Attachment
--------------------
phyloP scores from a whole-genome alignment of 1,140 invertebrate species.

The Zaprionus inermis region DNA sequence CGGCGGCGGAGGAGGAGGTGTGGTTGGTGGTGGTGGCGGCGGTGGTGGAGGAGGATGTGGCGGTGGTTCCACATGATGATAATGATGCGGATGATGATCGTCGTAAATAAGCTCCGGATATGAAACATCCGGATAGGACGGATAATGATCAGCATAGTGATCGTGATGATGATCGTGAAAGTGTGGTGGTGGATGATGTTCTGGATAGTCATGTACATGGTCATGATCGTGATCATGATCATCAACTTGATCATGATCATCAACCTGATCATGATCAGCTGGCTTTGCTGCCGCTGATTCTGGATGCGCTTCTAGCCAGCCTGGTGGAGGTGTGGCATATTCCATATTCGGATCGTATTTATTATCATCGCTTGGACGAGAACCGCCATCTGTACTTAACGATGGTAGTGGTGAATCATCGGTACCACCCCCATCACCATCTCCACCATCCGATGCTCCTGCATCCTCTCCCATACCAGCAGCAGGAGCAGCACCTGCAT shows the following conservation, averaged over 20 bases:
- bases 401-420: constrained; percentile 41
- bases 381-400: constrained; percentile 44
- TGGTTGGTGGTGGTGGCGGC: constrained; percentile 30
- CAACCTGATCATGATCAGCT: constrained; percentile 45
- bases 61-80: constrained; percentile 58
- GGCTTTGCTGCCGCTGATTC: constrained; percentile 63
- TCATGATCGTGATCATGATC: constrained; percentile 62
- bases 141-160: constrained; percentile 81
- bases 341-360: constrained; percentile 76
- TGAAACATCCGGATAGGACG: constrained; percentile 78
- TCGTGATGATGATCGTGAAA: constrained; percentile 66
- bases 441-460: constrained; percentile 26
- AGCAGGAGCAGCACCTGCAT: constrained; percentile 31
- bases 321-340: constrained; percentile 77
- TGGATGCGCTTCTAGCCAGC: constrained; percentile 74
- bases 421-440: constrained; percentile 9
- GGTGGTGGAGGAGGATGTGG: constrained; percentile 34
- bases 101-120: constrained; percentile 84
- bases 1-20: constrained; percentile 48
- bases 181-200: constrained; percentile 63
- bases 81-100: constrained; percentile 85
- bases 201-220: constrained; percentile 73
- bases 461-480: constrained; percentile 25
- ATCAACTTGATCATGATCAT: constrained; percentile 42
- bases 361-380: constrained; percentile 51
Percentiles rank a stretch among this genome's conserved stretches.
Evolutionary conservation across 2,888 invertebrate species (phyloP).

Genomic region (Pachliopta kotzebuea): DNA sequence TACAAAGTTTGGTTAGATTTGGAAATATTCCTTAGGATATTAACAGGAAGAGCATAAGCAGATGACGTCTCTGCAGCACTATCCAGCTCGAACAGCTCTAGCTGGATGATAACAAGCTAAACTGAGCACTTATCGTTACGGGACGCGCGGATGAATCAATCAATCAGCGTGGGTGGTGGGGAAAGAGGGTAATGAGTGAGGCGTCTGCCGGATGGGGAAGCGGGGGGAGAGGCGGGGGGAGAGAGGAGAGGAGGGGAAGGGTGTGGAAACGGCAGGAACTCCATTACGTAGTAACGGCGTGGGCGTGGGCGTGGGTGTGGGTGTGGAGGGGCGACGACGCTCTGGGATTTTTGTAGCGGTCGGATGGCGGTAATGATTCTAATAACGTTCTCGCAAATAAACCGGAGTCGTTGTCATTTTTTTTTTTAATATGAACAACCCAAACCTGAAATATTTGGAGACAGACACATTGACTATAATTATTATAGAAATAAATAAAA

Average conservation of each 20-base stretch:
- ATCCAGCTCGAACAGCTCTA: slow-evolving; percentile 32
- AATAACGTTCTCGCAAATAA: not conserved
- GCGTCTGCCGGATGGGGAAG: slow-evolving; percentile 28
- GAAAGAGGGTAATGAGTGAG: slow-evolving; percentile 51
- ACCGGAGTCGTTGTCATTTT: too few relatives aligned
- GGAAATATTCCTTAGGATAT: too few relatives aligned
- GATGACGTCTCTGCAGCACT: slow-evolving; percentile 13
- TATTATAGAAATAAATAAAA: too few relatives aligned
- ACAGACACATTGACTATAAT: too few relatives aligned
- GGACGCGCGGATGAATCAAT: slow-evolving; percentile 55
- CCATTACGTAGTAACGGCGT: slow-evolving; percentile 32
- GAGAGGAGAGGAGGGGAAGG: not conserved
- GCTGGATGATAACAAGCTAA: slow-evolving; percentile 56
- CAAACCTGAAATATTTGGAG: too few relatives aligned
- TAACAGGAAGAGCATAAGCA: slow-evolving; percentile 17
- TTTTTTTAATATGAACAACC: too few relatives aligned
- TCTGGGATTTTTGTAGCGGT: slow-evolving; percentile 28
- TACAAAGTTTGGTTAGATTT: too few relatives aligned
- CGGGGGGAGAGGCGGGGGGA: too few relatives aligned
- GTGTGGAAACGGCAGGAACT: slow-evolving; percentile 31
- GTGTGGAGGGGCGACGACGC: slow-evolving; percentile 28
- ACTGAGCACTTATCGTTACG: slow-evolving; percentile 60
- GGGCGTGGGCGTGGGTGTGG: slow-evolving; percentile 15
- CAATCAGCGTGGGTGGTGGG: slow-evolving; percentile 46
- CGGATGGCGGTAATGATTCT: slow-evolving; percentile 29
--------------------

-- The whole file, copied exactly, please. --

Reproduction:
phyloP scores from a whole-genome alignment of 1,140 invertebrate species.

The Zaprionus inermis region DNA sequence CGGCGGCGGAGGAGGAGGTGTGGTTGGTGGTGGTGGCGGCGGTGGTGGAGGAGGATGTGGCGGTGGTTCCACATGATGATAATGATGCGGATGATGATCGTCGTAAATAAGCTCCGGATATGAAACATCCGGATAGGACGGATAATGATCAGCATAGTGATCGTGATGATGATCGTGAAAGTGTGGTGGTGGATGATGTTCTGGATAGTCATGTACATGGTCATGATCGTGATCATGATCATCAACTTGATCATGATCATCAACCTGATCATGATCAGCTGGCTTTGCTGCCGCTGATTCTGGATGCGCTTCTAGCCAGCCTGGTGGAGGTGTGGCATATTCCATATTCGGATCGTATTTATTATCATCGCTTGGACGAGAACCGCCATCTGTACTTAACGATGGTAGTGGTGAATCATCGGTACCACCCCCATCACCATCTCCACCATCCGATGCTCCTGCATCCTCTCCCATACCAGCAGCAGGAGCAGCACCTGCAT shows the following conservation, averaged over 20 bases:
- bases 401-420: constrained; percentile 41
- bases 381-400: constrained; percentile 44
- TGGTTGGTGGTGGTGGCGGC: constrained; percentile 30
- CAACCTGATCATGATCAGCT: constrained; percentile 45
- bases 61-80: constrained; percentile 58
- GGCTTTGCTGCCGCTGATTC: constrained; percentile 63
- TCATGATCGTGATCATGATC: constrained; percentile 62
- bases 141-160: constrained; percentile 81
- bases 341-360: constrained; percentile 76
- TGAAACATCCGGATAGGACG: constrained; percentile 78
- TCGTGATGATGATCGTGAAA: constrained; percentile 66
- bases 441-460: constrained; percentile 26
- AGCAGGAGCAGCACCTGCAT: constrained; percentile 31
- bases 321-340: constrained; percentile 77
- TGGATGCGCTTCTAGCCAGC: constrained; percentile 74
- bases 421-440: constrained; percentile 9
- GGTGGTGGAGGAGGATGTGG: constrained; percentile 34
- bases 101-120: constrained; percentile 84
- bases 1-20: constrained; percentile 48
- bases 181-200: constrained; percentile 63
- bases 81-100: constrained; percentile 85
- bases 201-220: constrained; percentile 73
- bases 461-480: constrained; percentile 25
- ATCAACTTGATCATGATCAT: constrained; percentile 42
- bases 361-380: constrained; percentile 51
Percentiles rank a stretch among this genome's conserved stretches.
Evolutionary conservation across 2,888 invertebrate species (phyloP).

Genomic region (Pachliopta kotzebuea): DNA sequence TACAAAGTTTGGTTAGATTTGGAAATATTCCTTAGGATATTAACAGGAAGAGCATAAGCAGATGACGTCTCTGCAGCACTATCCAGCTCGAACAGCTCTAGCTGGATGATAACAAGCTAAACTGAGCACTTATCGTTACGGGACGCGCGGATGAATCAATCAATCAGCGTGGGTGGTGGGGAAAGAGGGTAATGAGTGAGGCGTCTGCCGGATGGGGAAGCGGGGGGAGAGGCGGGGGGAGAGAGGAGAGGAGGGGAAGGGTGTGGAAACGGCAGGAACTCCATTACGTAGTAACGGCGTGGGCGTGGGCGTGGGTGTGGGTGTGGAGGGGCGACGACGCTCTGGGATTTTTGTAGCGGTCGGATGGCGGTAATGATTCTAATAACGTTCTCGCAAATAAACCGGAGTCGTTGTCATTTTTTTTTTTAATATGAACAACCCAAACCTGAAATATTTGGAGACAGACACATTGACTATAATTATTATAGAAATAAATAAAA

Average conservation of each 20-base stretch:
- ATCCAGCTCGAACAGCTCTA: slow-evolving; percentile 32
- AATAACGTTCTCGCAAATAA: not conserved
- GCGTCTGCCGGATGGGGAAG: slow-evolving; percentile 28
- GAAAGAGGGTAATGAGTGAG: slow-evolving; percentile 51
- ACCGGAGTCGTTGTCATTTT: too few relatives aligned
- GGAAATATTCCTTAGGATAT: too few relatives aligned
- GATGACGTCTCTGCAGCACT: slow-evolving; percentile 13
- TATTATAGAAATAAATAAAA: too few relatives aligned
- ACAGACACATTGACTATAAT: too few relatives aligned
- GGACGCGCGGATGAATCAAT: slow-evolving; percentile 55
- CCATTACGTAGTAACGGCGT: slow-evolving; percentile 32
- GAGAGGAGAGGAGGGGAAGG: not conserved
- GCTGGATGATAACAAGCTAA: slow-evolving; percentile 56
- CAAACCTGAAATATTTGGAG: too few relatives aligned
- TAACAGGAAGAGCATAAGCA: slow-evolving; percentile 17
- TTTTTTTAATATGAACAACC: too few relatives aligned
- TCTGGGATTTTTGTAGCGGT: slow-evolving; percentile 28
- TACAAAGTTTGGTTAGATTT: too few relatives aligned
- CGGGGGGAGAGGCGGGGGGA: too few relatives aligned
- GTGTGGAAACGGCAGGAACT: slow-evolving; percentile 31
- GTGTGGAGGGGCGACGACGC: slow-evolving; percentile 28
- ACTGAGCACTTATCGTTACG: slow-evolving; percentile 60
- GGGCGTGGGCGTGGGTGTGG: slow-evolving; percentile 15
- CAATCAGCGTGGGTGGTGGG: slow-evolving; percentile 46
- CGGATGGCGGTAATGATTCT: slow-evolving; percentile 29